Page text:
Tuesday, July 11, 2006

Traveling West [CCR]

This weekend I returned from a rather lengthy trip out west that took me across the expanse of South Dakota. The trip included a close-up view of the interesting texture and color of the Badlands and the various rock formations of the Black Hills. But the sights came at the price of driving across the wide open prairie lands. Here I am driving through flat open land hoping the next bump in the road will awaken me when I came upon the one thing I least expected. That sight triggered my memories of home and a slight reminder that this was my first Fourth of July trip home I missed in many years.

The rocks of the Black Hills were rather interesting and evidently proves resourceful to carving since it hosts two of the three major mountain carvings in the United States, Mount Rushmore and the Crazy Horse monument. But have you ever taken the hike to the top of Red Rock? During my teen years we made several pilgrimages to the pentacle of Red Rock in western Colbert County. The visit offers sights of interesting rock formations and a rather nice view of the countryside. My last trip there was well over twenty years ago, but it is not forgotten. I am not quite sure who owns the property now, but if you can’t get access to Red Rock there are several areas along those hills that provide the same sights and sounds and beautiful scenery.

If you think finding a comparison to the Badlands in the Shoals would be more difficult then you haven’t taken a closer look at some of the rural routes. During my early years Colbert County underwent several road improvement projects that included the route from Barton to Mountain Springs now known as the Mountain Mills road. Those projects required a source of gravel and dirt for which there were two locations we called a gravel pit along the road. I am sure you may know of several others. Those areas might not have had the depth of the Badlands, but they had the variation of colors and even some fossils. Those pits included one of the special attractions you find in the Badlands. When parking at one of the rest stops on the Badlands loop road you see a sign warning of rattlesnakes. I guarantee you could find some equivalent rattlesnakes in those gravel pits, except the snakes in the gravel pits weren’t protected by the National Park Service and were subject to the wiles of our dog, Butch. You might recall Butch’s hatred for snakes.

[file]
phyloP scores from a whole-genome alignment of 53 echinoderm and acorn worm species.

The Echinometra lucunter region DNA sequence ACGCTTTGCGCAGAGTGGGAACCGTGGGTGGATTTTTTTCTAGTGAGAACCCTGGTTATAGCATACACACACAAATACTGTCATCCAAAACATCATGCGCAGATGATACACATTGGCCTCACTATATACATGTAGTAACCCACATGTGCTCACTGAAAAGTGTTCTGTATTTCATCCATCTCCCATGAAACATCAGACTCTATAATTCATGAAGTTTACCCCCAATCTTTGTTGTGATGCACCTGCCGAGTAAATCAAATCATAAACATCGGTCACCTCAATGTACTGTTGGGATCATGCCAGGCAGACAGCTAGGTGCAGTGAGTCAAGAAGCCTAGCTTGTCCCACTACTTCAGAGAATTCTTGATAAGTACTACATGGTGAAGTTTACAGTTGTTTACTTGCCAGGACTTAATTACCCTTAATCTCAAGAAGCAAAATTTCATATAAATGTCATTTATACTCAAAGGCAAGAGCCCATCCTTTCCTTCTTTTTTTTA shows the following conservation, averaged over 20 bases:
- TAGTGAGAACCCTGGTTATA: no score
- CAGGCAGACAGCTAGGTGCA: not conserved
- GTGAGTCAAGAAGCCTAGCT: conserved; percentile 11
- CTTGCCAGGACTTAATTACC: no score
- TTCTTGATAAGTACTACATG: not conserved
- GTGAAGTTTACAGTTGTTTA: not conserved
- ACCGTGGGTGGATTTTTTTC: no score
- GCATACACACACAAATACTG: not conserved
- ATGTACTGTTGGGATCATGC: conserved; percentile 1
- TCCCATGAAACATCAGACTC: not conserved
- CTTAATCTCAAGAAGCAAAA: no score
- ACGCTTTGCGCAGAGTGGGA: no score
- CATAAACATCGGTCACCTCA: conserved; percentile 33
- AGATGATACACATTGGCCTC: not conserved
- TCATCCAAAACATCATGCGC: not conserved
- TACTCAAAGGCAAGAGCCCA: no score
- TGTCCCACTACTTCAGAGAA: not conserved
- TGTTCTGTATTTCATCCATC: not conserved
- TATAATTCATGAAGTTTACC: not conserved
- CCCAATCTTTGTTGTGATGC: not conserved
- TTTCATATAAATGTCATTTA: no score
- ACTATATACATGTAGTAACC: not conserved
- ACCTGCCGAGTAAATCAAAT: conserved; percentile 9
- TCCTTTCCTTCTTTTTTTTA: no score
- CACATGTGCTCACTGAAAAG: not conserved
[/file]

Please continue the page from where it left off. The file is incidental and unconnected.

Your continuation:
The Badlands had a rather extensive exhibit of prehistoric life and fossils. Paleontologists probably find that a very attractive feature of the Badlands, but I can still find something near home that is attractive to paleontologists. I could always call up Bobby Stanfield and schedule a trip down to the Stanfield Worley Bluff Shelter, a famous local archeological dig in Colbert County. The University of Alabama maintains many artifacts from this site that span across 9,000 years of history. Of course the findings in the Badlands do dramatically predate the Stanfield-Worley artifacts, but you don’t drive 3,000 miles to see them.

Don’t mistake my intentions. If you have the opportunity to make the trip out west you will see some historic sites and wonderful geographical formations. But don’t forget that you have some wonderful places to explore right in your own backyard. And I know other people are hearing about our home and considering a visit. Why? About halfway across the open prairie is a large billboard proclaiming the beauty of Alabama, particularly focusing on the Robert Trent Jones Golf Trail. That sign triggered a small sigh and a longing for the beauty of home.